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Great ideas in studio design
Since the Instreamer/Exstreamer pair will each handle two channels of audio, we have one at each of the three sites I mentioned above. Gone are issues with multi-path, fading, and impulse noise. Our EAS sources are consistently available and clean thanks to this modern solution to an old problem.
Being an east coast transplant I can't say I've had that much experience with lightning damage. Back in the Bay Area, we would average two thunderstorms per year (one near the vernal equinox and one near the autumnal equinox usually). I used to have one transmitter site on Mt. Loma Prieta (made famous by the 1989 earthquake) that made use of a T1 STL and twice over my tenure the network interface card got blown up when there were lightning strikes in the immediate area. Even though telco had all the wires buried, there was a big enough EMP induced in them to literally burn up resistors in the front end of the NI cards. I would have to call that a minor inconvenience compared to some of the stories I've heard though.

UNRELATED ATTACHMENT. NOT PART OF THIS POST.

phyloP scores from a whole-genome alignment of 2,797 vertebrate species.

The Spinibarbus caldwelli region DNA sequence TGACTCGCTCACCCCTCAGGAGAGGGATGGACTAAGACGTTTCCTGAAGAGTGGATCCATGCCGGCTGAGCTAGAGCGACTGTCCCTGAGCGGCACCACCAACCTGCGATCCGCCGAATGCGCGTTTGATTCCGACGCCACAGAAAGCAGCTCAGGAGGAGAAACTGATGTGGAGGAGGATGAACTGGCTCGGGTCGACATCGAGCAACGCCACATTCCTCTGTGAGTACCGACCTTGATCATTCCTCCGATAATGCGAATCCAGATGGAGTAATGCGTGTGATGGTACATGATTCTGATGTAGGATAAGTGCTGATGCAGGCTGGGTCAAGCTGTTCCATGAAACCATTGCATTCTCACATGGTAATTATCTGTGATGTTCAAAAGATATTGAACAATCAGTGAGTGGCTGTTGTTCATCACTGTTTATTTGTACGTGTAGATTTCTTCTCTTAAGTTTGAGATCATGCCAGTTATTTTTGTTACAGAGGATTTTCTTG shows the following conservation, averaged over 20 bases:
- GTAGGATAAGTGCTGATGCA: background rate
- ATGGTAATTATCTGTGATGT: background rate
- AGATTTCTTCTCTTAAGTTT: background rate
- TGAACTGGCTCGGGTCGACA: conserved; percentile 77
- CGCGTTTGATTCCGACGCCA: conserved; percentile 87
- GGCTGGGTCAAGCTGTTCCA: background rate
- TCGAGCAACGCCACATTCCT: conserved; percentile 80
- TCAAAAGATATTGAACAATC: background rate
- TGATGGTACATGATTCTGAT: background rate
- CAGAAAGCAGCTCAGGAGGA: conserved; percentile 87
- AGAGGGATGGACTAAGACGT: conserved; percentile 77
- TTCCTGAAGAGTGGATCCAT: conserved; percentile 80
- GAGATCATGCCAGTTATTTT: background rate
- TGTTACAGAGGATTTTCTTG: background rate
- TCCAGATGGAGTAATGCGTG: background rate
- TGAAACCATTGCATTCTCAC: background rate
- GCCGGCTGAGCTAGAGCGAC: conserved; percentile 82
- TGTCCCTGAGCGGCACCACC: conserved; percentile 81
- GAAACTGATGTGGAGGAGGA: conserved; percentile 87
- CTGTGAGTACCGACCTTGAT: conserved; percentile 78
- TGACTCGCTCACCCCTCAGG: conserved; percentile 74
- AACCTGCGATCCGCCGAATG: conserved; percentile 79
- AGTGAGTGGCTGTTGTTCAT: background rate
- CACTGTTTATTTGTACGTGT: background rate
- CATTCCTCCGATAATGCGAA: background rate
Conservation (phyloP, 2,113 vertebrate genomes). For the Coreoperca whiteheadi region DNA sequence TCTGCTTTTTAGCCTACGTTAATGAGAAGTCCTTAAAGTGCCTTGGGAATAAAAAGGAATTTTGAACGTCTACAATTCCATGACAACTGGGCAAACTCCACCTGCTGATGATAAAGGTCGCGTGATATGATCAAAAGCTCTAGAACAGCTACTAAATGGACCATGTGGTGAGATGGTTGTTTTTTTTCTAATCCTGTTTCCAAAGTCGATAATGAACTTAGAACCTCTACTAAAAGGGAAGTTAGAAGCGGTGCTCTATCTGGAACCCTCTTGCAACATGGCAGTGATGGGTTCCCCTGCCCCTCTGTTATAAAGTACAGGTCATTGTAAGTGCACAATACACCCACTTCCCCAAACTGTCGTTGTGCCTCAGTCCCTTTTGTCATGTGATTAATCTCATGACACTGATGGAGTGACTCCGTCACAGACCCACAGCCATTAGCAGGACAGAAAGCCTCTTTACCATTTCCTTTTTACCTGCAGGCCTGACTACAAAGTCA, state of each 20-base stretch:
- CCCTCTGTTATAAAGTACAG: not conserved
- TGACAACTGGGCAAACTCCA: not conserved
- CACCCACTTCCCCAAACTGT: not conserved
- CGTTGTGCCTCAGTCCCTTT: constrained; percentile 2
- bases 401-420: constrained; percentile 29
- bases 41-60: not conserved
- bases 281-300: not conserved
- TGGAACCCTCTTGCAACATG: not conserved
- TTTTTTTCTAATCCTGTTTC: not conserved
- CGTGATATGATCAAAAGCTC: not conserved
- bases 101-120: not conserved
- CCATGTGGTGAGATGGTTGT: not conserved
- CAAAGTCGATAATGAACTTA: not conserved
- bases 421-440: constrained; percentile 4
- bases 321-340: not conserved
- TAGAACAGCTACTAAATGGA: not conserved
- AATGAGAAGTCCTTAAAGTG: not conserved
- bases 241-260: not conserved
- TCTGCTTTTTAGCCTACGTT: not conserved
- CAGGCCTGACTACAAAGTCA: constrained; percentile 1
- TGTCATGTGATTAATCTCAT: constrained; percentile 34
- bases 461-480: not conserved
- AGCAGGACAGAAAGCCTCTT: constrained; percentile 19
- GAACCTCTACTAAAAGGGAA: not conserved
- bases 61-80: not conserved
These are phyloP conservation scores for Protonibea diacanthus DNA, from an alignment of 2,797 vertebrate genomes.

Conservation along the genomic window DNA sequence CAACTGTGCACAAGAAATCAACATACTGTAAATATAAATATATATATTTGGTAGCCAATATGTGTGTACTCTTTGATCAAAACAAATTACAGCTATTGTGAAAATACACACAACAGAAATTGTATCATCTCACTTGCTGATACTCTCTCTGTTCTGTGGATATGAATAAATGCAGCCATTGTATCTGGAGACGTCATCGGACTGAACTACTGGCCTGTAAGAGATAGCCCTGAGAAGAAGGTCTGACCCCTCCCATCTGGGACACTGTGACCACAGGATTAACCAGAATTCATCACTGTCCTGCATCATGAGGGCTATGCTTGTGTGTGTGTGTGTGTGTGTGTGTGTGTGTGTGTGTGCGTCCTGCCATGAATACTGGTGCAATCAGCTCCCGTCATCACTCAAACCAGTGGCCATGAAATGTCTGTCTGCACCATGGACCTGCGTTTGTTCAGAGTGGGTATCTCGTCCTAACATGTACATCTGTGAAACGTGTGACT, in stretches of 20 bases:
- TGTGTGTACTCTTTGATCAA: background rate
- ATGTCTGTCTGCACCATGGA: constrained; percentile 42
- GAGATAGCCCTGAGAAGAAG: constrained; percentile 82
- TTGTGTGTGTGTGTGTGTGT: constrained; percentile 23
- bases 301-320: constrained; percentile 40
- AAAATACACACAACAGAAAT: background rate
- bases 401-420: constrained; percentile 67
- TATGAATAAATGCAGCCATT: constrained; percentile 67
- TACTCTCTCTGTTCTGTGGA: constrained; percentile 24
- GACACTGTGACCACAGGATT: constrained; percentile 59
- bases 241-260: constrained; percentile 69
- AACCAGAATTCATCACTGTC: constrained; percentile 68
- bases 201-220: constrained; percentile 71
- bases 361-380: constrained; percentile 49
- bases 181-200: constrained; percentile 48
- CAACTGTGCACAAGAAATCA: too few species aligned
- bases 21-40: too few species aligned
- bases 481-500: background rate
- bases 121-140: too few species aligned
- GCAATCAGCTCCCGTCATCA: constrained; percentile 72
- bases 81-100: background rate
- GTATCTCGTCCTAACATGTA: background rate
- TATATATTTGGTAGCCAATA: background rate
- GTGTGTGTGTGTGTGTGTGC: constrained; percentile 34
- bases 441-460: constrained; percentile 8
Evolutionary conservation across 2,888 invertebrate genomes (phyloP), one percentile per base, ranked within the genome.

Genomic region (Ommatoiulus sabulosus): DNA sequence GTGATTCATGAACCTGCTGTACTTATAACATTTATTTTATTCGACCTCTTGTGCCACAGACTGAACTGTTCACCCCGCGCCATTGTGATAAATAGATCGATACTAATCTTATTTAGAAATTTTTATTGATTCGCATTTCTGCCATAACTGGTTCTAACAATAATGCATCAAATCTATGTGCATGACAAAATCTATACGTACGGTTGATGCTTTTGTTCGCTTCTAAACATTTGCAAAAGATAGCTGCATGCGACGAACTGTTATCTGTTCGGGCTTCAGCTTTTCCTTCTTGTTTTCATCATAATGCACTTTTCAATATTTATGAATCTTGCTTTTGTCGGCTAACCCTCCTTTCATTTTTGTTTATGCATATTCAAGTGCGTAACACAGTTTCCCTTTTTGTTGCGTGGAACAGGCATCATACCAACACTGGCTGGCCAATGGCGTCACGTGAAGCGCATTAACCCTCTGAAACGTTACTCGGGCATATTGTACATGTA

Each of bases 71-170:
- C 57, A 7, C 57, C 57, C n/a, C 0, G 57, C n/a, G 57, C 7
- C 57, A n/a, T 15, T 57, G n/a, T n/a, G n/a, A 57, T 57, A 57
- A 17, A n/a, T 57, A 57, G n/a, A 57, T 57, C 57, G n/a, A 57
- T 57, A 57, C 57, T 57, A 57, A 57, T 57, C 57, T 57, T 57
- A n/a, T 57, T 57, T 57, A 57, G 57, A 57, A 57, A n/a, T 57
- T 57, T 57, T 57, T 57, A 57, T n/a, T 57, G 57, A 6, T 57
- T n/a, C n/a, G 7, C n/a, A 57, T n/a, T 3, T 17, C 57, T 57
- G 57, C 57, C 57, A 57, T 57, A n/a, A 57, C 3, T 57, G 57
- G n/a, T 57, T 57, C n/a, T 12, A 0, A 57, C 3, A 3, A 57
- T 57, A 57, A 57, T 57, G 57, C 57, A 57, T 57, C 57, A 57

How can you keep large currents from being induced in wires that are in the vicinity of lightning strikes? The common approaches seem to be shielding — which may not be very effective when big currents get induced in the shield itself — and the use of multiple conductors and/or strap to lower the inductance of the path. Both methods, while helping, are a long way from being 100 percent effective.
What if you could avoid using copper wires to connect multiple points together? Wouldn't that be the best way to outsmart even the most vicious lightning strikes?
The Cumulus Broadcasting stations in Youngstown, OH, are WHOT, WQXK, WYFM, WSOM-AM, WBBW-AM, and WWIZ. This cluster includes two studio buildings and two tall towers (one about 750') all located within 800' of one another. As one would expect, all four sites are connected together, previously by copper wires in conduits buried about 4' underground. Interconnections were made via isolation transformers. However, even with those precautionary measures in place, the stations were spending thousands of dollars per year on repairs directly attributable to lighting strikes in the vicinity of the two towers. As computer networking became more and more commonplace, it became clear to the Youngstown engineers that the interconnection of the four sites via fiber, making use of the old conduits, was the way to go to solve the lightning damage issues.
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